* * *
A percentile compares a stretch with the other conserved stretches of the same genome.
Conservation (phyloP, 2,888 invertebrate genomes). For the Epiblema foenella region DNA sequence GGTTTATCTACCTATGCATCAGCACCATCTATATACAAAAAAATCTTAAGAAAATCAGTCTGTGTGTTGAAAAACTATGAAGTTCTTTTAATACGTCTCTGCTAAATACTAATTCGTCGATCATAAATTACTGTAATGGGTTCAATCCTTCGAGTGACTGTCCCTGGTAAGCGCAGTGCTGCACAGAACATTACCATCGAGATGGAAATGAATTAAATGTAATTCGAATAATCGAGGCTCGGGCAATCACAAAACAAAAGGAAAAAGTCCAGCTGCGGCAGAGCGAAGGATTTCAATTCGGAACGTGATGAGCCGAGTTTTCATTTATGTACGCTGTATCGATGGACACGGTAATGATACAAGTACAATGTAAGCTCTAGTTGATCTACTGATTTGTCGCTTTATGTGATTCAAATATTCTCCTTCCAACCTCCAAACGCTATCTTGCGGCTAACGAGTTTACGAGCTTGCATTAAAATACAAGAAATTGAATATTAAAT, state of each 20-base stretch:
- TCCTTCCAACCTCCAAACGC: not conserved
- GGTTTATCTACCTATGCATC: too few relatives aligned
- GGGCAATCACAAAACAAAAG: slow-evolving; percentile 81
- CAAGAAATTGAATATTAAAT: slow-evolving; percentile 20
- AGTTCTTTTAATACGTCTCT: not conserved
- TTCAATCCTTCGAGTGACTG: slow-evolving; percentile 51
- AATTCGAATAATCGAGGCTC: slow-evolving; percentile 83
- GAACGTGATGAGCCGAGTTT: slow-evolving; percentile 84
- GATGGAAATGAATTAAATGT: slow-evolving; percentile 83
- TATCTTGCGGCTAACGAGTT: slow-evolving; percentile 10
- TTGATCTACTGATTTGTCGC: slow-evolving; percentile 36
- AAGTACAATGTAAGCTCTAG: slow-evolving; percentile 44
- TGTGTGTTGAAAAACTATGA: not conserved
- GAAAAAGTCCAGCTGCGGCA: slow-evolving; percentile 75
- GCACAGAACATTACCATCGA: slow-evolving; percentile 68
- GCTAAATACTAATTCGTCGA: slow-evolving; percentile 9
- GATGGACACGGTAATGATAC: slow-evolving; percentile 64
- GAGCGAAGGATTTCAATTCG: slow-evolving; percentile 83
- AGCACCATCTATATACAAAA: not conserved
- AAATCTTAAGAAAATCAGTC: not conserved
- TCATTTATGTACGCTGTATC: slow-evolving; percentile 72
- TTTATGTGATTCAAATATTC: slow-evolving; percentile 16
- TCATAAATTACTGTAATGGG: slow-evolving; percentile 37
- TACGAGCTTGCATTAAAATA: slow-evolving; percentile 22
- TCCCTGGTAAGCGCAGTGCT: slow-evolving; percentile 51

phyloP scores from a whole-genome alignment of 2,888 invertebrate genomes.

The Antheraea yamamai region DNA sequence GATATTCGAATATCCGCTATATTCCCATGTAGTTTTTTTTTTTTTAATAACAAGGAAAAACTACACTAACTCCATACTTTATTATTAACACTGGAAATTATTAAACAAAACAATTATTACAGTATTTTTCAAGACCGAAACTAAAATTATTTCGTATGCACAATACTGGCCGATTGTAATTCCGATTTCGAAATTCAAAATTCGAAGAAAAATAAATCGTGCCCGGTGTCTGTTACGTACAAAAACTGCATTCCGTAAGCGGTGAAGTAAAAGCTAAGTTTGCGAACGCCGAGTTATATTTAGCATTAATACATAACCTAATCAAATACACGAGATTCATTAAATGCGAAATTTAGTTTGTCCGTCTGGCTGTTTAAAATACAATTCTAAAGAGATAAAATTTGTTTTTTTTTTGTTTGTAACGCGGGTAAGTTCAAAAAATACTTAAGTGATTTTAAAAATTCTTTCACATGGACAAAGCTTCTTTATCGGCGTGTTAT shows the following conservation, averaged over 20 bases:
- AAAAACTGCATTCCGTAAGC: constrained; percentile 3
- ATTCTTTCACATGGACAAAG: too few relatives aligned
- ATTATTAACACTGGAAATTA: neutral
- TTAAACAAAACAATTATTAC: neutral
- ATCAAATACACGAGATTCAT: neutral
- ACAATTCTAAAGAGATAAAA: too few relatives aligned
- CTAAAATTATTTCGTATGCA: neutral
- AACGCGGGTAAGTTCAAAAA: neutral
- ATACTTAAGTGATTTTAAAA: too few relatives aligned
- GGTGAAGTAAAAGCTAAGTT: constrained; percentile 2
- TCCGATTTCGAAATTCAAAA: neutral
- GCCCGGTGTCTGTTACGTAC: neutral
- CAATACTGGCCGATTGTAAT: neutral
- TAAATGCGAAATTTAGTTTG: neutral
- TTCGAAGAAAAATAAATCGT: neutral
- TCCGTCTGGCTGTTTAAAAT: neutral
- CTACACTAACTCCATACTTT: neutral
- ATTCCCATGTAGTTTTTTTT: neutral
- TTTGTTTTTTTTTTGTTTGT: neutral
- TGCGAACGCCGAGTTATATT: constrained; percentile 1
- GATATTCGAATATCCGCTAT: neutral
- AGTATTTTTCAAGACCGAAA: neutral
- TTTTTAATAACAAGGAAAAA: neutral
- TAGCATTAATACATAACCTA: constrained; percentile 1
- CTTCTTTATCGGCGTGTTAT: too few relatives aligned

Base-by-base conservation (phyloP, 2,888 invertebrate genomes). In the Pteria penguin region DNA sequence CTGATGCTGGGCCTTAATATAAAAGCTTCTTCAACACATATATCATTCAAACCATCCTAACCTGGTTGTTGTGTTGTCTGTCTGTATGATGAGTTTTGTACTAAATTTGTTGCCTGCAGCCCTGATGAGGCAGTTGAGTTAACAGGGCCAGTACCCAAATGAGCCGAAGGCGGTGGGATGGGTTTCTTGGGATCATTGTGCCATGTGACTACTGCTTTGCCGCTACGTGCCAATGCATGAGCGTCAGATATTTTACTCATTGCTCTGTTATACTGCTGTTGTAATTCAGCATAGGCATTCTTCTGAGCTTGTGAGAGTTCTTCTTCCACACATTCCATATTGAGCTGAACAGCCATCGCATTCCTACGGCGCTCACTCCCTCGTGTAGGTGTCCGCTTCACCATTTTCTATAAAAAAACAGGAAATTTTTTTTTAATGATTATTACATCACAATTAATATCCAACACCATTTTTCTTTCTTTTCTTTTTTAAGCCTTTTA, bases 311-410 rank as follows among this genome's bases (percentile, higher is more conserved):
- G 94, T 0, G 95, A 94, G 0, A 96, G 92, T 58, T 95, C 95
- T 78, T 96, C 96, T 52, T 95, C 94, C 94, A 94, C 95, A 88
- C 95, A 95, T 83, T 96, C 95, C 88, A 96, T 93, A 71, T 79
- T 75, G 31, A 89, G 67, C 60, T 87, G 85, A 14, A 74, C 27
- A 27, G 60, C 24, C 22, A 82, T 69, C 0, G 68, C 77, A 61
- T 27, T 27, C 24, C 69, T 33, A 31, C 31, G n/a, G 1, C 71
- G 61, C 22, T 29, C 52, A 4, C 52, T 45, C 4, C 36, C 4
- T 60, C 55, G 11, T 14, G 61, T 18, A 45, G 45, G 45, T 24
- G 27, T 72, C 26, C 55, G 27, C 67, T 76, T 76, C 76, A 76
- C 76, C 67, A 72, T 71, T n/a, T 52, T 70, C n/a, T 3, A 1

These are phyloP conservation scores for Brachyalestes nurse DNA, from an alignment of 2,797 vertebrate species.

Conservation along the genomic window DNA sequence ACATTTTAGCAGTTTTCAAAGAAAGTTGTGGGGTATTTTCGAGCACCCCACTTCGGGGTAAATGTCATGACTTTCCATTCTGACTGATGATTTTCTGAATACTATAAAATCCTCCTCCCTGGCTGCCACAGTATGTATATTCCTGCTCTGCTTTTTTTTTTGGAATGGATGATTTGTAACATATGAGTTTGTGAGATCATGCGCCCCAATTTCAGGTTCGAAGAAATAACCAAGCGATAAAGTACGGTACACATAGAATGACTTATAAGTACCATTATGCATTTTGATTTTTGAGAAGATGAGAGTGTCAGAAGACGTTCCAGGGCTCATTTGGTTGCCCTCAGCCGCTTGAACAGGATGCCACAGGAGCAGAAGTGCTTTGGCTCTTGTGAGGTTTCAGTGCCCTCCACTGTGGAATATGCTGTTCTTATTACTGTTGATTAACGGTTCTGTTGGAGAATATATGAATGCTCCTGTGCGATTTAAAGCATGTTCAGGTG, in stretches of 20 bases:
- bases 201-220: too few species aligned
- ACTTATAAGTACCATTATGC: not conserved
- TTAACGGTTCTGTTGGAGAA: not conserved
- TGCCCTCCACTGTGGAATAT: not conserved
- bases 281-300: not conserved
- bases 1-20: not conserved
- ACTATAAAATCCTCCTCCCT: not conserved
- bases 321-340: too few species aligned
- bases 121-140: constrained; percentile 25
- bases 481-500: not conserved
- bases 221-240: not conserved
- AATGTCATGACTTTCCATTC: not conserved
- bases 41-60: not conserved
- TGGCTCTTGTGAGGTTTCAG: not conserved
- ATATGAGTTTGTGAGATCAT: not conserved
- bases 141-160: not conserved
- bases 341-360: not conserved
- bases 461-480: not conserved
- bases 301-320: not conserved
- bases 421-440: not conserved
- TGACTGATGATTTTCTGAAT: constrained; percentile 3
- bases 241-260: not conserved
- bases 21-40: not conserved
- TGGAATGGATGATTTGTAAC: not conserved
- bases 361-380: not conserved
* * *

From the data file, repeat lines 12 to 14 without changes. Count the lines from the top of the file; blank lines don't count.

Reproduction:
- TATCTTGCGGCTAACGAGTT: slow-evolving; percentile 10
- TTGATCTACTGATTTGTCGC: slow-evolving; percentile 36
- AAGTACAATGTAAGCTCTAG: slow-evolving; percentile 44